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VOICES FROM THE INDUSTRY: Avoid a royalty mess by reviewing your patent license

October 6, 2008
The U.S. Supreme Court's recent decision in Quanta Computer v. LG Electronics left LG stuck in "a royalty mess" that should inspire local businesses to review their patent licenses. More specifically, the decision raises important questions about the extent to which-and the cir cumstances under which-patent owners can collect royalties from more than one party in the distribution chain. Although the case arose out of the IT industry, its lessons could significantly impact Indiana life sciences companies. Collecting downstream In...
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VOICES FROM THE INDUSTRY: Life sciences patents still alive after Supreme decision

July 23, 2007
In late April, the U.S. Supreme Court decided an important case-KSR International v. Teleflex Inc.-that addressed the test for determining whether a patent is obvious and therefore invalid. As is often the case, the court's opinion set off considerable speculation about how broadly it should be interpreted: Does it establish a broad, general principle? Is it creating a trend that patents are more likely to be found obvious in the future? Or is its significance limited to the patent in...
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VOICES FROM THE INDUSTRY: Patent trolls drawing attention of courts, government

January 22, 2007
Almost $3.5 billion: That, according to a recent IP Law 360 estimate, is the amount of judgments and settlements in intellectual property disputes in 2006. Equally remarkable, that amount was "markedly" down from the comparable figure for 2005. A recent article by Bloomberg News stated that juries awarded $1 billion in patent infringement damages in 2006. With that kind of money changing hands, it is not surprising that companies, known critically as "patent trolls," have been formed to acquire patent...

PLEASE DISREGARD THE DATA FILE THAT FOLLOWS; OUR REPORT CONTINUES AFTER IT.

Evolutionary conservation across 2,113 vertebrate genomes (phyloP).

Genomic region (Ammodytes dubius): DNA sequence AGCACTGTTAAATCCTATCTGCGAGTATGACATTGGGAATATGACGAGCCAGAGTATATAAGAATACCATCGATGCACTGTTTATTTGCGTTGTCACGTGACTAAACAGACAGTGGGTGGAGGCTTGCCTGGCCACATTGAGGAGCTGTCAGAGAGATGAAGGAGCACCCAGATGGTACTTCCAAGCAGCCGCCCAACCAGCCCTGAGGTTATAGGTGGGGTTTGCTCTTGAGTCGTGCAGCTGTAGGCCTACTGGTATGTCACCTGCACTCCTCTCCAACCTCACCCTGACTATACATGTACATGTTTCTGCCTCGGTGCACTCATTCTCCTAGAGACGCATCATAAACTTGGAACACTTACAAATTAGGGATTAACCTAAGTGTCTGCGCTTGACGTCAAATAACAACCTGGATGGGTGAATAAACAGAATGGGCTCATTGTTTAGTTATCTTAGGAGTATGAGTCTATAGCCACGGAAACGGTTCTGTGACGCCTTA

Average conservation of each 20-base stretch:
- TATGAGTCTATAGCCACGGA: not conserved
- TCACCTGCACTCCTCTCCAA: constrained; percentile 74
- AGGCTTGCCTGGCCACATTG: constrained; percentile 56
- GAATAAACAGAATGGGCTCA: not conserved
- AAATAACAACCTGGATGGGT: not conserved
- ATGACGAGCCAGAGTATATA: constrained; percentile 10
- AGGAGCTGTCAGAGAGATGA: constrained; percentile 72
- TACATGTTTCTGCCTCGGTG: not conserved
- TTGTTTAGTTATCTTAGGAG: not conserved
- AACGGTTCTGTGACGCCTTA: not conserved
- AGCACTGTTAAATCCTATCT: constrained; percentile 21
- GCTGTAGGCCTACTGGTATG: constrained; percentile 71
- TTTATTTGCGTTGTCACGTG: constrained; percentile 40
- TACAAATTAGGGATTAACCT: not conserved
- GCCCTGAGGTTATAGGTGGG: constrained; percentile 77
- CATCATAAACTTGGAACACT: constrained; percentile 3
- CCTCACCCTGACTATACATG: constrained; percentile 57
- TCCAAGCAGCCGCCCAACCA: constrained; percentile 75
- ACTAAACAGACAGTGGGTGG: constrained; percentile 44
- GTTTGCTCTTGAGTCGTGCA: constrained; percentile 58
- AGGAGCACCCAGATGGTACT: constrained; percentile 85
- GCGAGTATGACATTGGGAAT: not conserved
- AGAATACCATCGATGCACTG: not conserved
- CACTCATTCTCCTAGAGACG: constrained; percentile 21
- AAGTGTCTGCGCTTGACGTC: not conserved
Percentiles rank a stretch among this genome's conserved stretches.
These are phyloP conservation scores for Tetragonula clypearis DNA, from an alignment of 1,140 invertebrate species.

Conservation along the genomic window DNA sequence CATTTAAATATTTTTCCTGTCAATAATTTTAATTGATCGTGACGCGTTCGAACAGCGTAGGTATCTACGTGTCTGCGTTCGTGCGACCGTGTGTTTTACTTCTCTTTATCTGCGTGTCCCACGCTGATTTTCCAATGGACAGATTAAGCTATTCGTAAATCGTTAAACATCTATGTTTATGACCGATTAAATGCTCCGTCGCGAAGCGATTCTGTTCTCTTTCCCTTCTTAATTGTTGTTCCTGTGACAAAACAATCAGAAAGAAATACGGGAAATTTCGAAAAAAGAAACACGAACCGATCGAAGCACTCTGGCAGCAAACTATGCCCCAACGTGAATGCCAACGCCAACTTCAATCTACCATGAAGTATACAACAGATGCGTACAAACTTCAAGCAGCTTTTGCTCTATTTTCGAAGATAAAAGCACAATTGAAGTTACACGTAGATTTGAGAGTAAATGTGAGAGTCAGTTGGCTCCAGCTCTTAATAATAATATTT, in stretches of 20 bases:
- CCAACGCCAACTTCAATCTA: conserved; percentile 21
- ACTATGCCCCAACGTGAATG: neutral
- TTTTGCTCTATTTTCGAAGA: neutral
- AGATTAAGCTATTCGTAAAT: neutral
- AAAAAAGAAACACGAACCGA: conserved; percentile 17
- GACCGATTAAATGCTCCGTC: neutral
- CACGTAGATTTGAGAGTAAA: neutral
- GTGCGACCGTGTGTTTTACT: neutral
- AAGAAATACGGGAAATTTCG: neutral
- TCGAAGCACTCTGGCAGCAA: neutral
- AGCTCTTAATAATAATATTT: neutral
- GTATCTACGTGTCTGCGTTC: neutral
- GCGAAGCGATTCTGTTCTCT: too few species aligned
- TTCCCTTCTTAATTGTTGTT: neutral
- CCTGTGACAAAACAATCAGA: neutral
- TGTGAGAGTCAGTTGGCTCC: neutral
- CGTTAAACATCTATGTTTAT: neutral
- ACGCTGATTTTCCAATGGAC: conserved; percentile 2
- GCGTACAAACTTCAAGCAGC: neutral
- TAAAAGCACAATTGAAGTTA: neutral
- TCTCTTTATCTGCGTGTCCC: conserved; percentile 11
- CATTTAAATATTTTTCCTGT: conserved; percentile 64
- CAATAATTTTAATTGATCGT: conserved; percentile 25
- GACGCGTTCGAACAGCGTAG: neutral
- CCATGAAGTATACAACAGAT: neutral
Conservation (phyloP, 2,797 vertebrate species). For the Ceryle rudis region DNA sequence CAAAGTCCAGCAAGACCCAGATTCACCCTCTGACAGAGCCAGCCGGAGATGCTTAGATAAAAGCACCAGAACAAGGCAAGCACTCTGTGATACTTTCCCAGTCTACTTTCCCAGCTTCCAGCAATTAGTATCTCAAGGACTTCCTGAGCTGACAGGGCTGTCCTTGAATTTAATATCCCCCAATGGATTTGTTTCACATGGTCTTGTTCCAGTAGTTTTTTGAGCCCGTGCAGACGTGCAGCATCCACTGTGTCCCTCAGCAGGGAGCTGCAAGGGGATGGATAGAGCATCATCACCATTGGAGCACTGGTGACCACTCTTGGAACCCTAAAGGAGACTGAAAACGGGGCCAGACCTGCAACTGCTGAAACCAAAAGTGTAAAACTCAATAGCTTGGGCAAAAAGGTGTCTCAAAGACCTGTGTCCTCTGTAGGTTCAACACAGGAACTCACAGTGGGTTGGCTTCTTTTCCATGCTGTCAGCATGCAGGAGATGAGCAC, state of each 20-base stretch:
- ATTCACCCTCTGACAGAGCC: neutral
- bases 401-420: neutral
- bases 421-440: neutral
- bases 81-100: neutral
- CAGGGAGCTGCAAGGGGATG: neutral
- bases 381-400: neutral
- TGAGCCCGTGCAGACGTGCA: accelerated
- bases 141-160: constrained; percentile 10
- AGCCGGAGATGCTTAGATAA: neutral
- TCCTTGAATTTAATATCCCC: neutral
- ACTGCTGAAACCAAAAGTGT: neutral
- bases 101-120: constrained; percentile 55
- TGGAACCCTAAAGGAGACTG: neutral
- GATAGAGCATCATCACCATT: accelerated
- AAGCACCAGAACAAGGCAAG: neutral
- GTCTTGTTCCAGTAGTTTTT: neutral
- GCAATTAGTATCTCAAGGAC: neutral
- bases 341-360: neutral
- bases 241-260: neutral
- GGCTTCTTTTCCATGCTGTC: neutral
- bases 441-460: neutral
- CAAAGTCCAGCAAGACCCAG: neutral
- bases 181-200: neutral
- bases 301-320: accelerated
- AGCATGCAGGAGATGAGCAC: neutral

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  1. How can any company that has the cash and other assets be allowed to simply foreclose and not pay the debt? Simon, pay the debt and sell the property yourself. Don't just stiff the bank with the loan and require them to find a buyer.

  2. If you only knew....

  3. The proposal is structured in such a way that a private company (who has competitors in the marketplace) has struck a deal to get "financing" through utility ratepayers via IPL. Competitors to BlueIndy are at disadvantage now. The story isn't "how green can we be" but how creative "financing" through captive ratepayers benefits a company whose proposal should sink or float in the competitive marketplace without customer funding. If it was a great idea there would be financing available. IBJ needs to be doing a story on the utility ratemaking piece of this (which is pretty complicated) but instead it suggests that folks are whining about paying for being green.

  4. The facts contained in your post make your position so much more credible than those based on sheer emotion. Thanks for enlightening us.

  5. Please consider a couple of economic realities: First, retail is more consolidated now than it was when malls like this were built. There used to be many department stores. Now, in essence, there is one--Macy's. Right off, you've eliminated the need for multiple anchor stores in malls. And in-line retailers have consolidated or folded or have stopped building new stores because so much of their business is now online. The Limited, for example, Next, malls are closing all over the country, even some of the former gems are now derelict.Times change. And finally, as the income level of any particular area declines, so do the retail offerings. Sad, but true.

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